Fillies have taken France’s signature race on many occasions – including the last two in Solemia and Danedream and stylishly by Zarkava in 2008 – but rarely do they assert such superiority over the colts as trainer Criquette Head-Maarek’s marvel did when obliterating Orfevre by five lengths.
All those at Longchamp on this international afternoon could only stop and admire Treve – she was even applauded sportingly by the thousands of Japanese visitors who had to settle for second best yet again – and perhaps the only person who will have been truly distressed is Frankie Dettori, who had to give the winning mount to Thierry Jarnet after breaking his ankle on Wednesday.
Now unbeaten in five starts, and subject to what is believed to be a high seven-figure transfer to Qatari owner Sheikh Joaan Bin Hamad Al Thani after she lifted the French Oaks, Treve has provided priceless moments to all those involved with her and, joyously, looks set to remain in training next season.
Drawn wide, Treve (9-2) was unable to get any cover and pulled her head dramatically curving around the back of the course but still appeared to have so much to offer as she rolled to the lead turning into the home straight.
All that renaissance man Jarnet needed to do was point her in the right direction as his mount was never remotely in danger while she stretched away.
Head-Maarek is already the only woman to have trained the winner of the Arc, thanks to another filly, Three Troikas back in 1979, and her latest was bred by her father, Alec.
“I want to say thank you to Frankie Dettori as he rode an amazing race on her in the Prix Vermeille. I said to save her for today and he did,” she said. “A big kiss and thank you to Frankie, I am sorry he is not here today.”
Head-Maarek added: “The way she won was incredible. She was wide the whole way and was travelling so easily, the jockey just said he just let her go. I’m surprised how well she won, as we’ve never pushed her.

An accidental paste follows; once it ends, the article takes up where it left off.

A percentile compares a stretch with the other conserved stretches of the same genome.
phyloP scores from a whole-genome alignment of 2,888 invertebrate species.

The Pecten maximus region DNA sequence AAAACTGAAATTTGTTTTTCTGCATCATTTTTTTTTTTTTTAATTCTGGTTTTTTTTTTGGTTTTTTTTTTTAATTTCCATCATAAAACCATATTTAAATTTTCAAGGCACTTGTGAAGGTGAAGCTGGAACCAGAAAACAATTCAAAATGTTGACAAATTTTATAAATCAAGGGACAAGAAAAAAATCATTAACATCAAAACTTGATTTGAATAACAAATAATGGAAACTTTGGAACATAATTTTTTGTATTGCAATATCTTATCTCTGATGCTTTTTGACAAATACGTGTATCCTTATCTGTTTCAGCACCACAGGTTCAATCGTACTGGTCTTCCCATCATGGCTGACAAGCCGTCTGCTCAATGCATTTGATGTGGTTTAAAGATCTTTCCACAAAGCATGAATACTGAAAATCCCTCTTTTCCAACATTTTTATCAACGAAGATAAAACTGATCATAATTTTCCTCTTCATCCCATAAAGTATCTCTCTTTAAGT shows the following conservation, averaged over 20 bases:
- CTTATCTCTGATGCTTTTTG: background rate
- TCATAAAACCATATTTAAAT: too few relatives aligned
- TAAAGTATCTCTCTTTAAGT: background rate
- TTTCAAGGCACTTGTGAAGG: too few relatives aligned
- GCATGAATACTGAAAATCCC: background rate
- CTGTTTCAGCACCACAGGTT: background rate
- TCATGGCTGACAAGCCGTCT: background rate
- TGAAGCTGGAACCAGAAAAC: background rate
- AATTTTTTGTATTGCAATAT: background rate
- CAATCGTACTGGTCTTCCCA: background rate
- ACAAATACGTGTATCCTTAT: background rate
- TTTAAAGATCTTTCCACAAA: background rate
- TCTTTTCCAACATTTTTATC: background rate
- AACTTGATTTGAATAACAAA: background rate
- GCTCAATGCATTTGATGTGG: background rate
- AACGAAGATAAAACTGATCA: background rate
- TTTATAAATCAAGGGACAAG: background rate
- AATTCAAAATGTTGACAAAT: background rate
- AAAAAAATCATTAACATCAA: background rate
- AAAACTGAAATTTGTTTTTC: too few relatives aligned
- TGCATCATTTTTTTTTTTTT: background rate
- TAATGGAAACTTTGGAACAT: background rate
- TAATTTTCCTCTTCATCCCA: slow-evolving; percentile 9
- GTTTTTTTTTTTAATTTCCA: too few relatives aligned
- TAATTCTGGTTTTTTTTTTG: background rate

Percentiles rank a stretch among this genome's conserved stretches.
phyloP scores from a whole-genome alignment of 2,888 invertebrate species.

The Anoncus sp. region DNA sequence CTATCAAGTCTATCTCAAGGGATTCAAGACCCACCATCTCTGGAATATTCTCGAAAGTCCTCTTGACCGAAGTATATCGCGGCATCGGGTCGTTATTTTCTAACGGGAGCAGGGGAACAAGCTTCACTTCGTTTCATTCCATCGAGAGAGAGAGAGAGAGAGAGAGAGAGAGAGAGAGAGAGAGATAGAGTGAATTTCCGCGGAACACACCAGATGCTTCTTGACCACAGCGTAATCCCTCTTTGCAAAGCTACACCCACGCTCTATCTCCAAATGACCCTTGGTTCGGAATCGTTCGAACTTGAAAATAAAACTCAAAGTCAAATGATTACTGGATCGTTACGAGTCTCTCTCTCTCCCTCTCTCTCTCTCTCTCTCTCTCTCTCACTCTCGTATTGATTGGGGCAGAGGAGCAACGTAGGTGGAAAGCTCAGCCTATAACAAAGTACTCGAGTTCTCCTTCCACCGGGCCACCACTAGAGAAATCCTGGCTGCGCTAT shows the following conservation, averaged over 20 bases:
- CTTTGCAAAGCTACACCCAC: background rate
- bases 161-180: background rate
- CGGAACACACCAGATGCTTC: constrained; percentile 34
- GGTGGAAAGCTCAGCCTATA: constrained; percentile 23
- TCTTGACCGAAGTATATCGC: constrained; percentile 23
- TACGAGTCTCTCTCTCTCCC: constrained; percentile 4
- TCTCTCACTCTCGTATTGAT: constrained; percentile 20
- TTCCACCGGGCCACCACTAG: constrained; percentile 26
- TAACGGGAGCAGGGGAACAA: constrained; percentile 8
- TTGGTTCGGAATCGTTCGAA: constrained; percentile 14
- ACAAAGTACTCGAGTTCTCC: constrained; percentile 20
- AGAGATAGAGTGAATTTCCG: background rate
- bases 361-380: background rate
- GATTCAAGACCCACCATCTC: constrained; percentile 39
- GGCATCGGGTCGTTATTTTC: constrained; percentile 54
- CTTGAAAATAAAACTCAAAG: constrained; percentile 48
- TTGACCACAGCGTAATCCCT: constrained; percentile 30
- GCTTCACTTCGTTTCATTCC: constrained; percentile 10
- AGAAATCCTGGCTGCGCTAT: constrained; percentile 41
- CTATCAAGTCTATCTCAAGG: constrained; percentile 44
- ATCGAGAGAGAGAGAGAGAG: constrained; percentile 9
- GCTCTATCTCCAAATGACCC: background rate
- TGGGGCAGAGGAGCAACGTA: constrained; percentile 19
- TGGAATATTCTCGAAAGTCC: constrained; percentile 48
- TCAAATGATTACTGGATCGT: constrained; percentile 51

“I thought she had six gears, but today she put the seventh one on.”
The humble and highly popular trainer went on: “I’m so proud for papa and for the Sheikh. When he bought her, he said ‘I want you win an Arc’. I said ‘I can’t promise but I’ll do my best’.
“I’d like to ask the Sheikh if I can give her a rest. If there’s one race for her it would be Hong Kong. I am going to speak with the Sheikh with the objective of keeping her in training next season and preparing her to win the Arc again.”
Alec Head said: “I won the Arc with two fillies, but I think she is ahead of them all.”
Jarnet, 46, secured the second of his previous Arcs way back in 1994. “It was a different era when I was riding for Andre Fabre and I’m just pleased to show I can still be effective,” Jarnet said. “This is beautiful, more in a way for the filly than for myself, as I have a strong affinity with her.”
Christophe Soumillon, distressed when Orfevre appeared to give away last year’s Arc to Solemia, felt Treve was on another level.
The Belgian did nothing wrong and the powerful chestnut, who was the 2-1 favourite but shorter in the Pari Mutuel due to his nation’s support, was a head in front of Intello and two lengths clear of his compatriot Kizuna in fourth.
“I got a good position but unfortunately the pace was not too strong,” Soumillon said. “I was trying to give him a good blow coming into the straight, but Treve took off at the 350 and we couldn’t follow her.
“I was hoping she would stop, but she didn’t. His attitude was really great, I’m very sorry for the Japanese fans, owners and trainers who want to win this beautiful race and keep finishing second.
“I think he’s a great champion, but unfortunately Treve was just too good.”
Roger Charlton’s Al Kazeem was sixth, one place in front of one of Aidan O’Brien’s two Classic winners, the Derby hero Ruler Of The World.
Ryan Moore’s mount was a little short of room but never near enough, while the supplemented St Leger winner Leading Light was 12th.
O’Brien said: “It was messy but they finished off their races well and they are two nice horses to look forward to next season.”